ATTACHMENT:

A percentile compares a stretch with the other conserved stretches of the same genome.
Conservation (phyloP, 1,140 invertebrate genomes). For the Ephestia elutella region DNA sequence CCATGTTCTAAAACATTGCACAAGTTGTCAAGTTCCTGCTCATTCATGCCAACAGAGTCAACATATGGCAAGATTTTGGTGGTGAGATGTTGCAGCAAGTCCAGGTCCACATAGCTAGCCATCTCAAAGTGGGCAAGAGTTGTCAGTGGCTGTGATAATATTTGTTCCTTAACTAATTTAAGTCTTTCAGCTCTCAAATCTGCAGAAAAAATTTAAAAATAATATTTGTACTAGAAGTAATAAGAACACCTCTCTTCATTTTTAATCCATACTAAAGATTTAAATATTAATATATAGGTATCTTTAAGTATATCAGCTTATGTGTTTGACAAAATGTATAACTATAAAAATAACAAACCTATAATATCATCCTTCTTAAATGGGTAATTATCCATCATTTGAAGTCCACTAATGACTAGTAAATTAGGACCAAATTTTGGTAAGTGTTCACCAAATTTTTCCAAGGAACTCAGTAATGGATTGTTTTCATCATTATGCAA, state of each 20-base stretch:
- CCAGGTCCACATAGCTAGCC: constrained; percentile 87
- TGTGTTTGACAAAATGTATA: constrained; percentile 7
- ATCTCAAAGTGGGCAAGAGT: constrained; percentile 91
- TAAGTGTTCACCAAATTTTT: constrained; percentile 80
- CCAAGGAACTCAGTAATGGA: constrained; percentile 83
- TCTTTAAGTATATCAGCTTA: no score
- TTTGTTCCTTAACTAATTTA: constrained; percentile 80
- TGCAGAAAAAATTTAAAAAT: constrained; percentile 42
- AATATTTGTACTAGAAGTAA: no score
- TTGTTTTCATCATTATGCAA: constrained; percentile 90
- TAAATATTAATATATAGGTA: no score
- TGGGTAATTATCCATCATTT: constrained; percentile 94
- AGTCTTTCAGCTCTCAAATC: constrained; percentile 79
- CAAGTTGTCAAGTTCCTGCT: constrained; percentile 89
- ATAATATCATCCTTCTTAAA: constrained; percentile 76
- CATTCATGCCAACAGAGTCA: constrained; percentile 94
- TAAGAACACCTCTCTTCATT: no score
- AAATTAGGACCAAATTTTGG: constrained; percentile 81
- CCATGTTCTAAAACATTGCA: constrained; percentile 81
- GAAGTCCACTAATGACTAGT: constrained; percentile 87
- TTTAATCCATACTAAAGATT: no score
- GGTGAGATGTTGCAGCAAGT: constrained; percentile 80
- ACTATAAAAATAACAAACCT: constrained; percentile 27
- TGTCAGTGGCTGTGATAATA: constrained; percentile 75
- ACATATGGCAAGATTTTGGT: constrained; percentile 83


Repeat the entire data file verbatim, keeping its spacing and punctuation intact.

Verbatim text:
A percentile compares a stretch with the other conserved stretches of the same genome.
Conservation (phyloP, 1,140 invertebrate genomes). For the Ephestia elutella region DNA sequence CCATGTTCTAAAACATTGCACAAGTTGTCAAGTTCCTGCTCATTCATGCCAACAGAGTCAACATATGGCAAGATTTTGGTGGTGAGATGTTGCAGCAAGTCCAGGTCCACATAGCTAGCCATCTCAAAGTGGGCAAGAGTTGTCAGTGGCTGTGATAATATTTGTTCCTTAACTAATTTAAGTCTTTCAGCTCTCAAATCTGCAGAAAAAATTTAAAAATAATATTTGTACTAGAAGTAATAAGAACACCTCTCTTCATTTTTAATCCATACTAAAGATTTAAATATTAATATATAGGTATCTTTAAGTATATCAGCTTATGTGTTTGACAAAATGTATAACTATAAAAATAACAAACCTATAATATCATCCTTCTTAAATGGGTAATTATCCATCATTTGAAGTCCACTAATGACTAGTAAATTAGGACCAAATTTTGGTAAGTGTTCACCAAATTTTTCCAAGGAACTCAGTAATGGATTGTTTTCATCATTATGCAA, state of each 20-base stretch:
- CCAGGTCCACATAGCTAGCC: constrained; percentile 87
- TGTGTTTGACAAAATGTATA: constrained; percentile 7
- ATCTCAAAGTGGGCAAGAGT: constrained; percentile 91
- TAAGTGTTCACCAAATTTTT: constrained; percentile 80
- CCAAGGAACTCAGTAATGGA: constrained; percentile 83
- TCTTTAAGTATATCAGCTTA: no score
- TTTGTTCCTTAACTAATTTA: constrained; percentile 80
- TGCAGAAAAAATTTAAAAAT: constrained; percentile 42
- AATATTTGTACTAGAAGTAA: no score
- TTGTTTTCATCATTATGCAA: constrained; percentile 90
- TAAATATTAATATATAGGTA: no score
- TGGGTAATTATCCATCATTT: constrained; percentile 94
- AGTCTTTCAGCTCTCAAATC: constrained; percentile 79
- CAAGTTGTCAAGTTCCTGCT: constrained; percentile 89
- ATAATATCATCCTTCTTAAA: constrained; percentile 76
- CATTCATGCCAACAGAGTCA: constrained; percentile 94
- TAAGAACACCTCTCTTCATT: no score
- AAATTAGGACCAAATTTTGG: constrained; percentile 81
- CCATGTTCTAAAACATTGCA: constrained; percentile 81
- GAAGTCCACTAATGACTAGT: constrained; percentile 87
- TTTAATCCATACTAAAGATT: no score
- GGTGAGATGTTGCAGCAAGT: constrained; percentile 80
- ACTATAAAAATAACAAACCT: constrained; percentile 27
- TGTCAGTGGCTGTGATAATA: constrained; percentile 75
- ACATATGGCAAGATTTTGGT: constrained; percentile 83